#QATARILITMONTH: Nature and Biodiversity in Qatar

QATARILITMONTH: Nature and Biodiversity in Qatar

Qatari Oryx

Qatar is an 11,437-square-kilometer peninsula surrounded by the Arabian Gulf on three sides. Most of the land of Qatar is flatlands, with some rocky hills, salt flats and mudflats along the coast. Although Qatar has been classified as a hot, subtropical desert region and, with no rivers or lakes, relies on rain and groundwater for fresh water, it is still rich with many animal and plant species. The peninsula is home to around 1,900 animal species and 371 flowering plants, some quite rare.

The Arabian oryx is native to Qatar and is a symbol of the country’s traditional desert heritage. Qatar and its neighbors have launched numerous efforts to preserve the Arabian oryx from extinction.

The animal was the official mascot of the 2006 Asian Games in Doha, and many Qatari institutions, including Qatar Airways, use the oryx as part of their logos.

The Oryx was the Asian Games mascot in 2006

Qatar has beautiful seas with rich marine environments and biodiversity, including barchan dunes, seagrass beds, coral reefs and mangrove swamps. Native wildlife includes rare species such as the hawksbill turtle, leatherback turtle and Dugong. In March and April, the seas of Qatar are home to the world’s largest population of whale sharks, who mate in the area.

You can watch the below video for details:

Although Qatar is a small country, its 371 diverse plant species belong to 236 genera and 61 families (Qatar Biodiversity Inventory, 2003). However, the nature of the severe climatic conditions of high temperatures with insufficient rain means most of them have short lives. Also, there are only a few tree species, such as the mangrove, which occupy the swampy, muddy tidal shorelines in Messaid, Al Wakra and elsewhere. These mangroves have adapted to their ecosystem to grow into lush forests, one of the most productive marine environments. The best way to explore the mangroves in Qatar is by kayak, and several tour organizers and specialized companies plan sunrise and sunset tours.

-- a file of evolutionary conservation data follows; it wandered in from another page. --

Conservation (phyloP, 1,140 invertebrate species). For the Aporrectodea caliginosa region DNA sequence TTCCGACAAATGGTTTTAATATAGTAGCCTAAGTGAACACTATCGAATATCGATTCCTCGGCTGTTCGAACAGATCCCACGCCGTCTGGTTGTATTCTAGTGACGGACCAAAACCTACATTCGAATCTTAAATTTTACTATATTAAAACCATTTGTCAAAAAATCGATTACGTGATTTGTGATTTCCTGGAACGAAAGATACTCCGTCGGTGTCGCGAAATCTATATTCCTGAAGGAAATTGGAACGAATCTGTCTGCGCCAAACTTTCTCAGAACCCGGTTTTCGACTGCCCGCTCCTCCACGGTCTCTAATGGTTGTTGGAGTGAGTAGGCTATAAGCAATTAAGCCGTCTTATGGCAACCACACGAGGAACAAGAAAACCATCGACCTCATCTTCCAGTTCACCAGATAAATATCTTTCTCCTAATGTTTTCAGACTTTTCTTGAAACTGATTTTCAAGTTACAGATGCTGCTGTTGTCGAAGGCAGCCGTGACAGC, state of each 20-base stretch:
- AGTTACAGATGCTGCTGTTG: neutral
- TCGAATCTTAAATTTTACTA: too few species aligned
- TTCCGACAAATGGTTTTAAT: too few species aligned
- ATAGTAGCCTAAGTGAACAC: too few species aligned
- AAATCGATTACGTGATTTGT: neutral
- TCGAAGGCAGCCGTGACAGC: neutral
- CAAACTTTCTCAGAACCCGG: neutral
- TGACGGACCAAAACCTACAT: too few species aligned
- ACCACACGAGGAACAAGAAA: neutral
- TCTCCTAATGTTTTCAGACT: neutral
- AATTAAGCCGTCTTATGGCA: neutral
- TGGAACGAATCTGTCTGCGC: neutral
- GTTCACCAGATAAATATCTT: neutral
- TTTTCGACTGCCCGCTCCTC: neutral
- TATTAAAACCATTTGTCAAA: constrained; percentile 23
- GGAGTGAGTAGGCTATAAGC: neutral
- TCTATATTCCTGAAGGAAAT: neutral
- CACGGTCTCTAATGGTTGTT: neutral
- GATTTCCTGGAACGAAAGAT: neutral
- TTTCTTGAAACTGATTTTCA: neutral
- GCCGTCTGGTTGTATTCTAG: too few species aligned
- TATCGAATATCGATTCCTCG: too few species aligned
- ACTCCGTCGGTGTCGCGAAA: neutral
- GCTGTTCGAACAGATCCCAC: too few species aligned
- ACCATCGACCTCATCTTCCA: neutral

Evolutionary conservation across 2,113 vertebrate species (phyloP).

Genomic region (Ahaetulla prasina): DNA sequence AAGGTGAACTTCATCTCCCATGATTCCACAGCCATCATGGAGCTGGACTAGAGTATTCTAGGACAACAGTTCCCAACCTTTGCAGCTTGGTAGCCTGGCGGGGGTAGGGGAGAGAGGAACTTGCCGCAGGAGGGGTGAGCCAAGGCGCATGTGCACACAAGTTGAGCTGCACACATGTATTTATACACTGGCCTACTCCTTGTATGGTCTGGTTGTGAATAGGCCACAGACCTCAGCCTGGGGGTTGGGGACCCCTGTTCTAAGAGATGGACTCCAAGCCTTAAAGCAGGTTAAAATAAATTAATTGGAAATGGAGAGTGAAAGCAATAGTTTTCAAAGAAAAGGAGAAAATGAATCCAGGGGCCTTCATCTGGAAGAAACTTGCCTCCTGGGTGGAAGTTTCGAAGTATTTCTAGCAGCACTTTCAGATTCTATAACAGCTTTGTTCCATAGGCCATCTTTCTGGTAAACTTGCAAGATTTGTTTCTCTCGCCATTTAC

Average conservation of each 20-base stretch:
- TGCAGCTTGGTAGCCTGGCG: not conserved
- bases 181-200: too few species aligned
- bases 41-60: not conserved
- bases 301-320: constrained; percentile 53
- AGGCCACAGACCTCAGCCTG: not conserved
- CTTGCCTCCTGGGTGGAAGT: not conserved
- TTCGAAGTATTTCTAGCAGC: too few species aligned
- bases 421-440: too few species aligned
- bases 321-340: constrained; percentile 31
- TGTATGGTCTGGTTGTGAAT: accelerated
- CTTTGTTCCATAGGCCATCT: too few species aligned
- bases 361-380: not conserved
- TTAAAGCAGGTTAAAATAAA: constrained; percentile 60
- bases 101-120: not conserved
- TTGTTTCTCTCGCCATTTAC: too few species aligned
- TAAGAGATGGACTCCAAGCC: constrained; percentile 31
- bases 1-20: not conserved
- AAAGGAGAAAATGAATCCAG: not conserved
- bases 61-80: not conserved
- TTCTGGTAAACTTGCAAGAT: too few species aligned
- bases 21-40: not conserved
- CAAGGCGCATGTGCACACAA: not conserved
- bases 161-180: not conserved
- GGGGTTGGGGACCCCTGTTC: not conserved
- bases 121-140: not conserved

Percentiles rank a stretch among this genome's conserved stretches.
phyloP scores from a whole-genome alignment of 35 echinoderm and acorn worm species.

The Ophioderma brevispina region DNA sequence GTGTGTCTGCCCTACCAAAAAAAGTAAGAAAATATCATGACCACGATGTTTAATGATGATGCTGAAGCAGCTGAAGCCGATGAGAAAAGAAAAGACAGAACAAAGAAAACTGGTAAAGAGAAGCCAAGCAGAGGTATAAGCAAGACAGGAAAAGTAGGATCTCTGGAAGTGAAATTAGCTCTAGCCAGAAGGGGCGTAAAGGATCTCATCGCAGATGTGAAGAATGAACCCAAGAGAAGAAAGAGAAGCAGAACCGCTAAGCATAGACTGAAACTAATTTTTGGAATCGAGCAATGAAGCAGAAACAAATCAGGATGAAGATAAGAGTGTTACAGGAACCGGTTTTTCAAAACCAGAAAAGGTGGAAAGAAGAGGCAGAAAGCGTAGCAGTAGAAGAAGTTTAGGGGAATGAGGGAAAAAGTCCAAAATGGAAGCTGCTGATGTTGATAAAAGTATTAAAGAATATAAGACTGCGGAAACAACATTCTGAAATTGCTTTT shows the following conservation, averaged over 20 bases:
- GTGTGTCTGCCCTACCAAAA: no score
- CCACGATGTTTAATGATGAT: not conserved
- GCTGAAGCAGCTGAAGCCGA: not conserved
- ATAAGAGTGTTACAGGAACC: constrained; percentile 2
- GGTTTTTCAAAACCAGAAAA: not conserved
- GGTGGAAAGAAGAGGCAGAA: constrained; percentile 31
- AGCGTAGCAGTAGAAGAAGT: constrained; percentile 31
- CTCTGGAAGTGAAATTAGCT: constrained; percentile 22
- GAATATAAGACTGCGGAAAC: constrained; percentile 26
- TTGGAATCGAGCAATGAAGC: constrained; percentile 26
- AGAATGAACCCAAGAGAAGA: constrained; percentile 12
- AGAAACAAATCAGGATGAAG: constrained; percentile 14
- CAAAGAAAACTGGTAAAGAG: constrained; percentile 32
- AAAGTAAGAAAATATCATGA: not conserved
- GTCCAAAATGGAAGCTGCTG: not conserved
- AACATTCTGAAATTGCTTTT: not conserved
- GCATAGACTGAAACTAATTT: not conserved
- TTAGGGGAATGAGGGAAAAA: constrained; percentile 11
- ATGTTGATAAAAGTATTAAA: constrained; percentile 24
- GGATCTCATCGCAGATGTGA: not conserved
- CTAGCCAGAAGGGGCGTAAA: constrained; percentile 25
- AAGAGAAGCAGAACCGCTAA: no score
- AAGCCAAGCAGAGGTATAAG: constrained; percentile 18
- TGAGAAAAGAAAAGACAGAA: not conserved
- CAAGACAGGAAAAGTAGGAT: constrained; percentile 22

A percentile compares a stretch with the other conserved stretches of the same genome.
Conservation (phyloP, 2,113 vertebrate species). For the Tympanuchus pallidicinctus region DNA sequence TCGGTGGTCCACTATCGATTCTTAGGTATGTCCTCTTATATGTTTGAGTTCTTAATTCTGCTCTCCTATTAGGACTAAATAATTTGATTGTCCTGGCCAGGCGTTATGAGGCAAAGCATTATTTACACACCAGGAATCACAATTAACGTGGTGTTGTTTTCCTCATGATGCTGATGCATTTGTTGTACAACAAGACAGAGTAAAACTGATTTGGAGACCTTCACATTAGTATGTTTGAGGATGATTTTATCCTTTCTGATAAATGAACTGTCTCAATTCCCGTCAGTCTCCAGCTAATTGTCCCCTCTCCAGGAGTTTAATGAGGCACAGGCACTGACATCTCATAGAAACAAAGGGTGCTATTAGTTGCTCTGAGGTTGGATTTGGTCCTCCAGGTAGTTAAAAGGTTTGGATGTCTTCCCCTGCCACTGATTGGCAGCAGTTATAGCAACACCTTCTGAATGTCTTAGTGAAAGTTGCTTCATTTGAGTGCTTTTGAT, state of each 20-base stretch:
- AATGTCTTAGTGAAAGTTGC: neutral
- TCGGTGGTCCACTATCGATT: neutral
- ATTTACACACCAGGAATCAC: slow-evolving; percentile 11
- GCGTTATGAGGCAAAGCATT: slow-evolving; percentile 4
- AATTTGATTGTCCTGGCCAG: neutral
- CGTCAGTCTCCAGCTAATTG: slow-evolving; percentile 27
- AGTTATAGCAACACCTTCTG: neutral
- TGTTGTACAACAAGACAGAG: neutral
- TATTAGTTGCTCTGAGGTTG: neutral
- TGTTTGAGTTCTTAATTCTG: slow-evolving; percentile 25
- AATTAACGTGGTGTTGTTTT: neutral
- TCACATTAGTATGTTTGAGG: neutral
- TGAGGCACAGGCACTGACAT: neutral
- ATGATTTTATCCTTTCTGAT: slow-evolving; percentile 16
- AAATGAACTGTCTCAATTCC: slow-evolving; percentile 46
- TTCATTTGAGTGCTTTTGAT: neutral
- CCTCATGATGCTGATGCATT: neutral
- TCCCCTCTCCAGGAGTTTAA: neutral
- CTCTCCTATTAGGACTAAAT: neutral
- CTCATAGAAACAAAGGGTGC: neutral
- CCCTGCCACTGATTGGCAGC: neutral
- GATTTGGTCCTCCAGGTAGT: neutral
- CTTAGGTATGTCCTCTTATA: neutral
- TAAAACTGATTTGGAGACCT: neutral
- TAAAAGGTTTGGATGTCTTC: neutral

Qatari mangroves are best reached by kayak

Qatar is working hard to protect natural life as part of our Islamic values and not to neglect our responsibilities in preserving the earth’s resources. This has played a role in setting legislation, policies and national development to protect and develop biodiversity in Qatar.

Book Recommendations

Birds of Qatar

by Frances Gillespie 

(2013) Bloomsbury Qatar

ISBN: ‎ 9789992194799

Insects and Arachnids of Qatar 

by Frances Gillespie 

(2013) Bloomsbury Qatar

ISBN: 9789992194713


Common Birds of Qatar

by EriksenHanneJensGillespieFrances

(2011) Published by Frances Gillespie 

ISBN: 9789948157472

The Convention on Biological Diversity

Open Access link:


Written By:

Amani S. Al-Yafei

Amani S. Al Yafei, Head Librarian, Science Section, Qatar National Library has as a Bachelor of Arts and science from Qatar University and a master of Library and Information Studies from University College London. She joined the library in 2015 because she believes in the importance of libraries in community development.

#QatariLitMonth is curated by Abeer S. Al-Kuwari

Abeer works as director of Research and Learning Services at the newly established Qatar National Library (QNL). Abeer’s work focuses on engaging library researchers in the Qatari community to explore archival and libraries as memory institutions and documentary heritage.

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